“In India and Indonesia, we have the Datsun brand. It’s not really selling very strongly as of today,” Joji Tagawa, the always affable investor relations chief of Nissan Motor, said yesterday at the company’s HQ in Yokohama. “We have a joint plant with Renault in India, and last summer, the CMF-A platform-based Renault Kwid was introduced. It is selling really well.”
With that, the suitably diplomatic Tagawa rendered the haiku-version of a yet unreported twist in the relationship between Nissan and its French Alliance partner Renault SA, a story I now can tell in more epic breath.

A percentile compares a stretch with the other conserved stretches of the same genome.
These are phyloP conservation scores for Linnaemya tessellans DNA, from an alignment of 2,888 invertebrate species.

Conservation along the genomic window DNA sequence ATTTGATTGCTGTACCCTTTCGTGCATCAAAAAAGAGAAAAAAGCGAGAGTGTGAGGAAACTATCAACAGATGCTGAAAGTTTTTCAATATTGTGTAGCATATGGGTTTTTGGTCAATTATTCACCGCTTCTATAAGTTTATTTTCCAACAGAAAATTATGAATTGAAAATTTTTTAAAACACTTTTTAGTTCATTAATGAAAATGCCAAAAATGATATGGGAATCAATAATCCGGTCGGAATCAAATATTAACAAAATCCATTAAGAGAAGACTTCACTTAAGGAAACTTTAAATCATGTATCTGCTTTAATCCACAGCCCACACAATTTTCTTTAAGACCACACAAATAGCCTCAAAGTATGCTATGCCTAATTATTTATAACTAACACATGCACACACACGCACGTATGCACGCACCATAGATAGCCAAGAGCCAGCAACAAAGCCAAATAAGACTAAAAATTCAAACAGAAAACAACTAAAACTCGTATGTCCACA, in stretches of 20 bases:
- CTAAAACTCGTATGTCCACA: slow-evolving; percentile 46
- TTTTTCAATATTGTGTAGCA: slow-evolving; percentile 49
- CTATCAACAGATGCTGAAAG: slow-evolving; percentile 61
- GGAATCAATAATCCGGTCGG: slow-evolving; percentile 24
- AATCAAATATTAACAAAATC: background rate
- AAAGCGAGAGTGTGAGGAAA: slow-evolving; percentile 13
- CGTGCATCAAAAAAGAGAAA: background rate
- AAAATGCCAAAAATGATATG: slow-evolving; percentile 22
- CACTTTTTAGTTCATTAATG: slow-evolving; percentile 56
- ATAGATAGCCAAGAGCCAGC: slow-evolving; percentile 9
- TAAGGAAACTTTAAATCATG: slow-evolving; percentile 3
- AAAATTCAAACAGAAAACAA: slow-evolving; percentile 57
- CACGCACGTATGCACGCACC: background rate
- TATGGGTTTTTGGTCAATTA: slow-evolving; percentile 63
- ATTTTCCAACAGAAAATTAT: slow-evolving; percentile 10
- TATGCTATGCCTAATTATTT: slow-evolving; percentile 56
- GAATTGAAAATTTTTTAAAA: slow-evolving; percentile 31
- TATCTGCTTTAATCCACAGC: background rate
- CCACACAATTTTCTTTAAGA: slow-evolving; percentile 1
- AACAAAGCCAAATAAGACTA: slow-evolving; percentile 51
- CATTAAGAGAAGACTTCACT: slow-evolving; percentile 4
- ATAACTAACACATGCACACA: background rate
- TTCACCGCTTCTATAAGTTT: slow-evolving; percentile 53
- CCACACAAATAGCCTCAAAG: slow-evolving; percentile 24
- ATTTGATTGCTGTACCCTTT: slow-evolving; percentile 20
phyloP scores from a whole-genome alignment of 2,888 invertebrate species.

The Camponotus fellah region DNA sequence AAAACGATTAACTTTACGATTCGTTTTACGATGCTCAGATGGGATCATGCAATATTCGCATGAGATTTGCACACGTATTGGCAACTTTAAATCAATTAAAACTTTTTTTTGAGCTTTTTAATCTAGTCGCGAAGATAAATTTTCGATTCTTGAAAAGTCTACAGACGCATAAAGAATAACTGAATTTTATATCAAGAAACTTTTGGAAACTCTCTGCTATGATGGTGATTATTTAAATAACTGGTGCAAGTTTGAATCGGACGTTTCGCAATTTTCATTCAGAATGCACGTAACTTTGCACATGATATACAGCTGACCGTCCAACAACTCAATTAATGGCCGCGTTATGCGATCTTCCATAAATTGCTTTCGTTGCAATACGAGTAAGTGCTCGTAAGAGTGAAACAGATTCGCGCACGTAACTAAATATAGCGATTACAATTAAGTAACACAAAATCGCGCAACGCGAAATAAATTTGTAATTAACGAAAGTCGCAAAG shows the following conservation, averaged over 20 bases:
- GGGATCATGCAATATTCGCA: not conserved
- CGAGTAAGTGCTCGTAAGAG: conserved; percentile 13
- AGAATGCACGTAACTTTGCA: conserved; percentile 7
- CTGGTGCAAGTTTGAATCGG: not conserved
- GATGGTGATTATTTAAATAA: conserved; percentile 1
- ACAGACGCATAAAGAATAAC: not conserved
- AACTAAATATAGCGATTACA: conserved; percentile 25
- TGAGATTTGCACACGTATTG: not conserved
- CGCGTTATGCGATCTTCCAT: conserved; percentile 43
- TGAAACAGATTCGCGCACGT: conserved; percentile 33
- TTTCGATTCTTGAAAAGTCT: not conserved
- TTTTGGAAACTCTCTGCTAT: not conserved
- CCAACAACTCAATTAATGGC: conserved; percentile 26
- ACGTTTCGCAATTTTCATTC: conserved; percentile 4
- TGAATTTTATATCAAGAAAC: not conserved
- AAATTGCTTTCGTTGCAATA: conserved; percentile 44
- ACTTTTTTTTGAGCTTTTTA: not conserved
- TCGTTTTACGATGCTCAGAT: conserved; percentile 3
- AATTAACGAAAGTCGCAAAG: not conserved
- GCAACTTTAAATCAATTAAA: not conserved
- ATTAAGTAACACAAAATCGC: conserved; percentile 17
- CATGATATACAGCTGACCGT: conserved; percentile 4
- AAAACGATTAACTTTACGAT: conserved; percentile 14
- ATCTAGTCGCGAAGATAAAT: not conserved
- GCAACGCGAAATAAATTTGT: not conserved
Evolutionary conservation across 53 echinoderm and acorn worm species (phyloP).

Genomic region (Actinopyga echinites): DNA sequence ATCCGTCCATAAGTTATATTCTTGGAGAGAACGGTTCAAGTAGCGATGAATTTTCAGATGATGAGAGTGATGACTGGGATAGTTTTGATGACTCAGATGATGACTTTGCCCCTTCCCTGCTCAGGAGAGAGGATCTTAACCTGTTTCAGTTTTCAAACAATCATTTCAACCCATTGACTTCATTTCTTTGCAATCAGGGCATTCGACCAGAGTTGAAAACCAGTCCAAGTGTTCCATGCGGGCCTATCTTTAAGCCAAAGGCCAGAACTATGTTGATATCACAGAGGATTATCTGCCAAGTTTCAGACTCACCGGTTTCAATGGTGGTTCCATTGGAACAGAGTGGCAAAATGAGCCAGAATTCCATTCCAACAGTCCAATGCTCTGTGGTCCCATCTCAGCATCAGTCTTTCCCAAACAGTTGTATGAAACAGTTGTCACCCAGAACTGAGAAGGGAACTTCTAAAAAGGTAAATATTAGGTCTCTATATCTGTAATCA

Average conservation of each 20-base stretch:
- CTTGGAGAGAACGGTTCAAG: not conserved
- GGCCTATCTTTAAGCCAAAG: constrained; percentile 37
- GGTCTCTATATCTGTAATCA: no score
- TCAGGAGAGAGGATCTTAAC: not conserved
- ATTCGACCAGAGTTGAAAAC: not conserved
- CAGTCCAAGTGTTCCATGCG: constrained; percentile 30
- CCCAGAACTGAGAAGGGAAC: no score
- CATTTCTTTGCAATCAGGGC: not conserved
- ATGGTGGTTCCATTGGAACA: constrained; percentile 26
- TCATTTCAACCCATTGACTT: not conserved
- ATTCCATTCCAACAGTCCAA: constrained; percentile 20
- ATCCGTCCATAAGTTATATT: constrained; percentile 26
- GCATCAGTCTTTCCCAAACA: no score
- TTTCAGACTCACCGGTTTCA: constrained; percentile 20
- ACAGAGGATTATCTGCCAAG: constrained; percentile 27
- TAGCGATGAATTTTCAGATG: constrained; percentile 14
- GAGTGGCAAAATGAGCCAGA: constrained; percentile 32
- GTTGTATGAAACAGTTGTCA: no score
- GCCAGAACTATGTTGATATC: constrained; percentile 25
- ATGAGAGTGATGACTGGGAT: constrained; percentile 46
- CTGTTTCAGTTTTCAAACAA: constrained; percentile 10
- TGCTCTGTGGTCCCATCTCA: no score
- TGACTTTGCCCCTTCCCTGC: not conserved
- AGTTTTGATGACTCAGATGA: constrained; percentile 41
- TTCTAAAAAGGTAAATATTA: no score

Three years ago, I made a big mistake, predicting that by 2015, a revolutionary Datsun car would turn India’s auto market upside-down with an unheard-of price point. I said the car would be based on an autoworld-shaking entry-level platform, jointly developed by Renault and Nissan. I went to sweltering Chennai, India, to meet the leader of the project, Gérard Detourbet, the living legend who transformed Dacia from a down-and-out Stalinesque relic into Europe’s fastest-growing car brand. Addressed to the skeptical audience of the Society of Automotive Engineers, I penned a multi-page ode to CMF-A, as the platform was called, and I predicted that after a 2015 launch, this vehicle would disrupt emerging car markets.